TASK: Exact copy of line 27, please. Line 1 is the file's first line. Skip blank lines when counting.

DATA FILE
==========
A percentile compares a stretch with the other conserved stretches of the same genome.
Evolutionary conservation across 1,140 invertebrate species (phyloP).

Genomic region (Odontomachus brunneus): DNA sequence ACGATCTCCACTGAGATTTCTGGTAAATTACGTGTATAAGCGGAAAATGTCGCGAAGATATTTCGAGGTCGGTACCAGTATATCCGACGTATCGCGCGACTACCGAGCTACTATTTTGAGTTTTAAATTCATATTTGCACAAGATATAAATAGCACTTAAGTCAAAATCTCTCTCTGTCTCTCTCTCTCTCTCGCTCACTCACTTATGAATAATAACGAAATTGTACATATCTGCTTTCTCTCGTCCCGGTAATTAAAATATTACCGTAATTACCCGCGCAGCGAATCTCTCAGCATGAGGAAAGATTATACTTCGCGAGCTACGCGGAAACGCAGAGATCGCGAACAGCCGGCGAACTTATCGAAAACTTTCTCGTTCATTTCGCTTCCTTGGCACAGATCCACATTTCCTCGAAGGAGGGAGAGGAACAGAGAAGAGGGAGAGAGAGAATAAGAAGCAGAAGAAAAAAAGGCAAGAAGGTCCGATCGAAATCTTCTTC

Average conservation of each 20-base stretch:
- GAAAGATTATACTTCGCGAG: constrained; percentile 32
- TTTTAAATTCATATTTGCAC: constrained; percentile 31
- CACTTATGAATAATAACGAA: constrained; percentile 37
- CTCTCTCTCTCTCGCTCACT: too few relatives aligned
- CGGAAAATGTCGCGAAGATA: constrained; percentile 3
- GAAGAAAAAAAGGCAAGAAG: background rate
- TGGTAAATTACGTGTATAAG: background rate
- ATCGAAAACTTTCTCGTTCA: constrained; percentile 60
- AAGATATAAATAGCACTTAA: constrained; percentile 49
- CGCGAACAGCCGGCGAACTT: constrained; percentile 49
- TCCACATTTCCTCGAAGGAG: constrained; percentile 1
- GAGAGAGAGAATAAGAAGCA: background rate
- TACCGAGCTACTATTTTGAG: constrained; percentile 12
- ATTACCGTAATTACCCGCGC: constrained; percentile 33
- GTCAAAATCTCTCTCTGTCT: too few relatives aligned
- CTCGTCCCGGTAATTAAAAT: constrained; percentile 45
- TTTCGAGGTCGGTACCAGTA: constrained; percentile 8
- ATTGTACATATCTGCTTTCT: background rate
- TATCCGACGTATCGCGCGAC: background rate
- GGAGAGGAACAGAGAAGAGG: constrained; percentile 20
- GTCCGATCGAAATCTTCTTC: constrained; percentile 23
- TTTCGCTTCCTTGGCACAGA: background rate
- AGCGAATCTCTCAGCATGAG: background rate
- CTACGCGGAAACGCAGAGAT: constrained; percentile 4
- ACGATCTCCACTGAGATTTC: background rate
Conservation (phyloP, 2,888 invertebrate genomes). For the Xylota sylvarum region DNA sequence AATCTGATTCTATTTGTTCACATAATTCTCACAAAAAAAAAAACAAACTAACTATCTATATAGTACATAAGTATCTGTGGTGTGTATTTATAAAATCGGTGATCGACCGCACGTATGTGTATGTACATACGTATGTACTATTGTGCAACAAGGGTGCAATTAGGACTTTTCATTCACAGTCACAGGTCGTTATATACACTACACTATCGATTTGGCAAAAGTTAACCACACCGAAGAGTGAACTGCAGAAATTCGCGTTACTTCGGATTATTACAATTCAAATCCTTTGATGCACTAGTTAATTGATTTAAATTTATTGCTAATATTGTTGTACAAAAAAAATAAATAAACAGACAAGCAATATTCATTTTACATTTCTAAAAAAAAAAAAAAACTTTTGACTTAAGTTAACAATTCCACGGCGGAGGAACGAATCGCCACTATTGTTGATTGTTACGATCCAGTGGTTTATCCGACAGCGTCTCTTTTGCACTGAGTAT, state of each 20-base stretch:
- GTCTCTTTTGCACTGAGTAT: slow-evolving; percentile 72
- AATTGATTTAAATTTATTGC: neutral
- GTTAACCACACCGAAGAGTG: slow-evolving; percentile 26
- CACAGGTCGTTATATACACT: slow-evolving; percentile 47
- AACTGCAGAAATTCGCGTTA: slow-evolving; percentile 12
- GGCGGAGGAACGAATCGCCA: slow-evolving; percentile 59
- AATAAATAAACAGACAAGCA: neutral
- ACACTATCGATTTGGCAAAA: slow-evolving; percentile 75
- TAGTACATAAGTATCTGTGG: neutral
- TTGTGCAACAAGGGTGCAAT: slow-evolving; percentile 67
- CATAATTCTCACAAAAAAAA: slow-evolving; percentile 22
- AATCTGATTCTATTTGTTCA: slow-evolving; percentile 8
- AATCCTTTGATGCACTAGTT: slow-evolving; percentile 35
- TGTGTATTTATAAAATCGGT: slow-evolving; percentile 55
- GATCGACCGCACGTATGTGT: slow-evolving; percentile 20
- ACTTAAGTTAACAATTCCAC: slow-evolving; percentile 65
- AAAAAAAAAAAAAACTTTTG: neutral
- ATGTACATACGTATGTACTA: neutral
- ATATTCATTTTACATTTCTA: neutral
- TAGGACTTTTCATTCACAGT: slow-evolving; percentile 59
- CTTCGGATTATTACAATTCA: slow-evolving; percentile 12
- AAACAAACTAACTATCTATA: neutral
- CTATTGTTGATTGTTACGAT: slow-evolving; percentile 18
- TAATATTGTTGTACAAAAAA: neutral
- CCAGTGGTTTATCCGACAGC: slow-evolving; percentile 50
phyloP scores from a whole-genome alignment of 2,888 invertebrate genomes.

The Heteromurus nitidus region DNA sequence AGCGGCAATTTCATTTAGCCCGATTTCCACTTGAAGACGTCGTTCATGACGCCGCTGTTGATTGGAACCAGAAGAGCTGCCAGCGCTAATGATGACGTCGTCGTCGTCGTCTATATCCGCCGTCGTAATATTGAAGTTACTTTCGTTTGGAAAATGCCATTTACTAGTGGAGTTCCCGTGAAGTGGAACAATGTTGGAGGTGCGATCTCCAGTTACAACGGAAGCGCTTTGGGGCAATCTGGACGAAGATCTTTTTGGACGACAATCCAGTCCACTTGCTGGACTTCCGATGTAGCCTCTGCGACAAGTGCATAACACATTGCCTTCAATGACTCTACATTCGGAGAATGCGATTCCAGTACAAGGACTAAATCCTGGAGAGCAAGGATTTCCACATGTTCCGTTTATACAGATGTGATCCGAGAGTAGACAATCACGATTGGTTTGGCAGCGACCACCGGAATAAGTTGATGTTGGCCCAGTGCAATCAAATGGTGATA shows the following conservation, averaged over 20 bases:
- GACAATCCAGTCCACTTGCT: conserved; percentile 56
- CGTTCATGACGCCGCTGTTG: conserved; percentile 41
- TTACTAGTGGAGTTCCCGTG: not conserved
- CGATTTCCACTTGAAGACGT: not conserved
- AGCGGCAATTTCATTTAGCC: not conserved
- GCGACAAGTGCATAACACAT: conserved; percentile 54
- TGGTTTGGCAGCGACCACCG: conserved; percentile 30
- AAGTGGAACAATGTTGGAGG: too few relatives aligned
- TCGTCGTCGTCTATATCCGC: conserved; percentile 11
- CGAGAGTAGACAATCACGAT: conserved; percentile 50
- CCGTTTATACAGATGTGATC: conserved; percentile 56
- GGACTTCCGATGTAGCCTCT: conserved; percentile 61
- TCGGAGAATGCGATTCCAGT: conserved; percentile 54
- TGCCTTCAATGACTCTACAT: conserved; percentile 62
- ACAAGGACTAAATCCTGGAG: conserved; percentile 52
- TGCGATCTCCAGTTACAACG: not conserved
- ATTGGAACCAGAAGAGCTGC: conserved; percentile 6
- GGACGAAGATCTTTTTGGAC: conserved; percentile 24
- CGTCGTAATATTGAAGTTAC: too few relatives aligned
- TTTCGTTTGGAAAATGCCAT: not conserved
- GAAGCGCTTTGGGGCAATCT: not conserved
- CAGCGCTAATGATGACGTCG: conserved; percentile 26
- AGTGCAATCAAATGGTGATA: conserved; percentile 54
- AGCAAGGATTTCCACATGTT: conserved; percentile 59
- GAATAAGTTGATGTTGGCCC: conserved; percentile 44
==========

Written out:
- AGCGAATCTCTCAGCATGAG: background rate